Project Samudhay: HCL to transform 100 villages with scalable models in health, sanitation
HCL Technologies is adopting 100 villages as part of an ambitious corporate social responsibility (CSR) initiative by the country's fourth-largest technology services company. The goal is to transform the villages with scalable models, impacting village communities and life in five areas — water, women's welfare, education, health and malnutrition and sanitation.
"We are partnering with 100 villages under Project Samudhay," HCL Group founder and chairman Shiv Nadar told ET in an exclusive interview. "The board has approved it. These projects are not one-way streets but one-way doors: when you enter, you don't plan to come back. That's why these are models, built to scale."
HCL Technologies, which hit $5 billion in revenue and $1 billion in profit for the year ended June 30, will adopt villages in three states — Uttar Pradesh, Tamil Nadu and Karnataka — where most of its operations are based.
Efforts will be focused in villages around 10 clusters, including Chennai, Bangalore, Tumkur, Kolar, Delhi and Gautam Buddh Nagar for the Samudhay project. The longer-term plan is to expand efforts to 200 villages. HCL will hire a directorgeneral for Samudhay and another 12-15 people to oversee day-today activity in the villages. In part, this move emerged from the new Companies Act that took effect last year. It mandates that companies need to spend 2% of their net profit on CSR — Rs 125 crore this year for HCL Technologies. Nadar, 69, is also chairman of the eponymous Shiv Nadar Foundation, which focuses on education, arts and other philanthropic ventures with an aim to bridge the urban-rural gap.
"The Foundation already invests a lot in social ventures. But some of the issues we will tackle, like water, look simple, yet we have been unable to create viable, scalable models in the country. This is where Samudhay will bring best practices," said Nadar.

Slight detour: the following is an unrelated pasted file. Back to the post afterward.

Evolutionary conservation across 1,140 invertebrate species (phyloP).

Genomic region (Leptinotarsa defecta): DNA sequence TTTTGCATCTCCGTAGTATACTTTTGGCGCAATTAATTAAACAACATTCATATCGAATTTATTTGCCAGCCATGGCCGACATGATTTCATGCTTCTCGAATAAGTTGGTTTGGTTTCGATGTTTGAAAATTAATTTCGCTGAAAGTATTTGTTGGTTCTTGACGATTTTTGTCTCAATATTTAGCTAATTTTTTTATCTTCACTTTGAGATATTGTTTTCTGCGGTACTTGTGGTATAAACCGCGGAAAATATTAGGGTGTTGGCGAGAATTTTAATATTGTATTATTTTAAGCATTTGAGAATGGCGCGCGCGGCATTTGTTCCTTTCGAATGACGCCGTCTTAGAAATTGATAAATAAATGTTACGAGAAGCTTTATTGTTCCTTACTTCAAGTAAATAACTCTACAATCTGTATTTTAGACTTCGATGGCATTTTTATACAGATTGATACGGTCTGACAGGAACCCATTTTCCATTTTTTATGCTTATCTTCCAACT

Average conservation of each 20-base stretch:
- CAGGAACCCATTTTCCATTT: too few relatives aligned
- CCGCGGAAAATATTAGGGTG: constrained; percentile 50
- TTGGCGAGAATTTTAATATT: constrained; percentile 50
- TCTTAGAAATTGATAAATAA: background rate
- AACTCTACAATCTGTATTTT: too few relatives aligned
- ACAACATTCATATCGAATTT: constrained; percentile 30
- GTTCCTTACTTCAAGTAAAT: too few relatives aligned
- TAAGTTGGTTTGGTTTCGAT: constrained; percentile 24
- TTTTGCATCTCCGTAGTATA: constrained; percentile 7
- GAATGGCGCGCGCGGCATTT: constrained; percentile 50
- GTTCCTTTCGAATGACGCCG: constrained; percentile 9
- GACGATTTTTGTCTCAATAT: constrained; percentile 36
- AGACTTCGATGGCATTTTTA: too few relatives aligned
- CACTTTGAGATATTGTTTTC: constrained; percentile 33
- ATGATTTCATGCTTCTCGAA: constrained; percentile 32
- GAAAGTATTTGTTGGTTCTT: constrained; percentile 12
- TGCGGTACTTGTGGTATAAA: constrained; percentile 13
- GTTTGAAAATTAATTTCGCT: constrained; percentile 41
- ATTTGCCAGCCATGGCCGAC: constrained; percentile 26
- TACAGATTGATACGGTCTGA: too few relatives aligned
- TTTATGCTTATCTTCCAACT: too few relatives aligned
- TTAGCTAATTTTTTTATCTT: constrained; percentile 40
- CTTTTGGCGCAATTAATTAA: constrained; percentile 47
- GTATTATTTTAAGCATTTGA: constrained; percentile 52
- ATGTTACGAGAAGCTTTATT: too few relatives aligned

There's been a rush of CSR project announcements recently, especially after Prime Minister Narendra Modi made clear that a cleaner India and the establishment of proper toilet facilities across the country were among his government's priorities. Tata Consultancy Services and the Bharti Foundation have committed Rs 100 crore each toward building toilets in the last few weeks.
"Corporate governance and philanthropy can work together to transform societies," Nadar said. "European nations are quite advanced in this and there are foundations running for around 100 years. We will be ahead as we have an opportunity to get best global practices and to leapfrog. For Indian companies, social ventures can also become a competitive tool as well."
He cited global corporations such as the big four consultants — Deloitte, PwC, EY and KPMG — besides IBM and Hewlett-Packard and the edge they have due to their corporate governance practices and contribution made to society.
Nadar reiterated that he will not be exiting HCL Technologies, not for another decade anyhow. "It's my stated intent not to do so for at least 10 years," he said. HCL Technologies with HCL Infosystems BSE 2.47 %, the domestic-focused, hardware-to services provider, won't be merged. "There are no synergies between the two," he said. "The revenue overlap between the two is not more than 1%. They will run as separate businesses."
Nadar, the seventh richest Indian in the Forbes 2013 list, is steering clear of the rush to invest in e-commerce companies unlike peers Ratan Tata (Snapdeal.com), Azim Premji (Flipkart.com), NR Narayana Murthy (Amazon. in) in recent months. "I don't invest in ventures I can't control directly. I won't be investing in e-commerce startups," Nadar said.